So I was happy to see Donniel Hartman's blog post on the subject, and I totally get where he's coming from. As a small and 'ever dying' people (to use one of the far-too popular perceptions about us), we freak out about numbers and so we try (as Hartman puts it) "something, anything" to boost numbers. And we've been increasingly successful, but at a price.
We have begun to master the art of condensing the Jewish message, so that it is communicable through a narrow bandwidth, short-term experiences, and brief social media exposures. The problem, however, is that the message, even if received, is not significant enough and compelling enough to attract ongoing interest and generate long-term commitment.Herein lays the new Catch-22 of contemporary Jewish life: In order to reach the numbers we need, we have to dumb down our message and water down the experience. A dumbed-down and watered-down Judaism, however, cannot compete in an open marketplace of ideas. Therefore, our successes lay the foundation for our failure. At the same time, when one deepens the message and intensifies the experience, one seemingly loses the numbers game.The Jewish people have, since our inception, been the carriers of ideas. We changed history, not as a result of our economic or military power, nor by the enormity of our numbers. It was by the depth and significance of what we stood for – a way of life permeated by important ideas and values held together and conveyed through powerful and meaningful experiences – which placed Jews and Judaism as a transformational force in human culture.This content is not Twitter-able. The journey of a meaningful Jewish life needs a wide bandwidth. It requires knowledge, time, and commitment. If we want Judaism to have a great future, and not merely a great past, we need to set our sights higher and deeper.
I truly believe this is the greatest challenge facing the Reform Movement and Judaism as a whole, as well as every individual synagogue and community. You open your doors wide to welcome everyone, but in our fear of scaring people away, refrain from challenging them with deeper ideas, with more study, with greater commitment. Twitter in many ways is just part of a larger trend on instant gratification that's served as fodder for high holiday sermons since Sinai so I won't delve that deeply in, but he raises a great question, arguably the question of the 58th century: we got them to follow our tweets, to read our blogs; how do we get them to engage in meaningful Jewish experiences for themselves instead of living through them vicariously. Or to put it another way: we got them in the door, now what do we do with them? Projects like Tweet the Exodus, which uses the best of the internet--multiple sources and media, collaboration--suggests a model for Twitter engagement that can be both broad AND deep; more like a Talmudic discussion than Milton Berle rattling off one-liners. So how do we modulate the tweet-voice toward that model?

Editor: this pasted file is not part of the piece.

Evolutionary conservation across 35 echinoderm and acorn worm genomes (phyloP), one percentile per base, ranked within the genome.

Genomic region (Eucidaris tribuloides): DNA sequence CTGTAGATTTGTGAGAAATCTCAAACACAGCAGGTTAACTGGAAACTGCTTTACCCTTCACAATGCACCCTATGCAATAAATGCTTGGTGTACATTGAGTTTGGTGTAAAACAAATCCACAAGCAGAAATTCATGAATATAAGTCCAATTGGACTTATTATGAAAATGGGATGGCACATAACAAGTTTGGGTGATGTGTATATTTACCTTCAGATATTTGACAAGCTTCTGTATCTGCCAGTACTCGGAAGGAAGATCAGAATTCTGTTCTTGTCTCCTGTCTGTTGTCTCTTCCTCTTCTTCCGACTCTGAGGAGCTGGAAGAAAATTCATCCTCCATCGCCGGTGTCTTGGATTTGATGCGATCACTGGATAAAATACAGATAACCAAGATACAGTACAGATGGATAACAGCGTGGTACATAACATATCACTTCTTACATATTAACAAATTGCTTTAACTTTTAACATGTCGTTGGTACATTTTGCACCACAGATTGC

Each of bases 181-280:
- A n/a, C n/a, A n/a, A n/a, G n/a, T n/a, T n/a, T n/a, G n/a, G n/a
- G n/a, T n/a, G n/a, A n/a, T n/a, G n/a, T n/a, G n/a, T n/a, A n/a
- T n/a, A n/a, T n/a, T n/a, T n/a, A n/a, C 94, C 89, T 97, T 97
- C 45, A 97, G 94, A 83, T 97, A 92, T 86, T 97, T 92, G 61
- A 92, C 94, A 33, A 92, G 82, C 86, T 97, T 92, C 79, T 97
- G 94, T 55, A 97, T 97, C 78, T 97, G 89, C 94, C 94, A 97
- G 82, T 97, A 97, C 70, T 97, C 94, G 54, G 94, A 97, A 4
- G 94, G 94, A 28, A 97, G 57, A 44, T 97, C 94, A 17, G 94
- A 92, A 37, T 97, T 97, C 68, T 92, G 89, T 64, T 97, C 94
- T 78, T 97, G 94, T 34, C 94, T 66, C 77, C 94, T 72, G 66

I get a little nervous about his conclusions: what it means to 'demand more' of an individual in the Progressive Jewish world is very different from what it means in the Orthodox world, and I'd have loved for him to have acknowledged that nuance. Indeed, even getting more specific, like 'demanding more study' can mean very different things and lead to very different outcomes depending on the community and that community's Narrative. However, I think the basic premise is a good one. We got them to follow: how do we get them to lead, if not the community, then themselves.
*At some point in the blog post, you should have made some kind of joke about rabbis' sermons and length. You know, like "if you can say it in five minutes (or 140 characters) then why use 20 (or 1400)?" Go ahead. I think it's joke 42, if you're looking it up.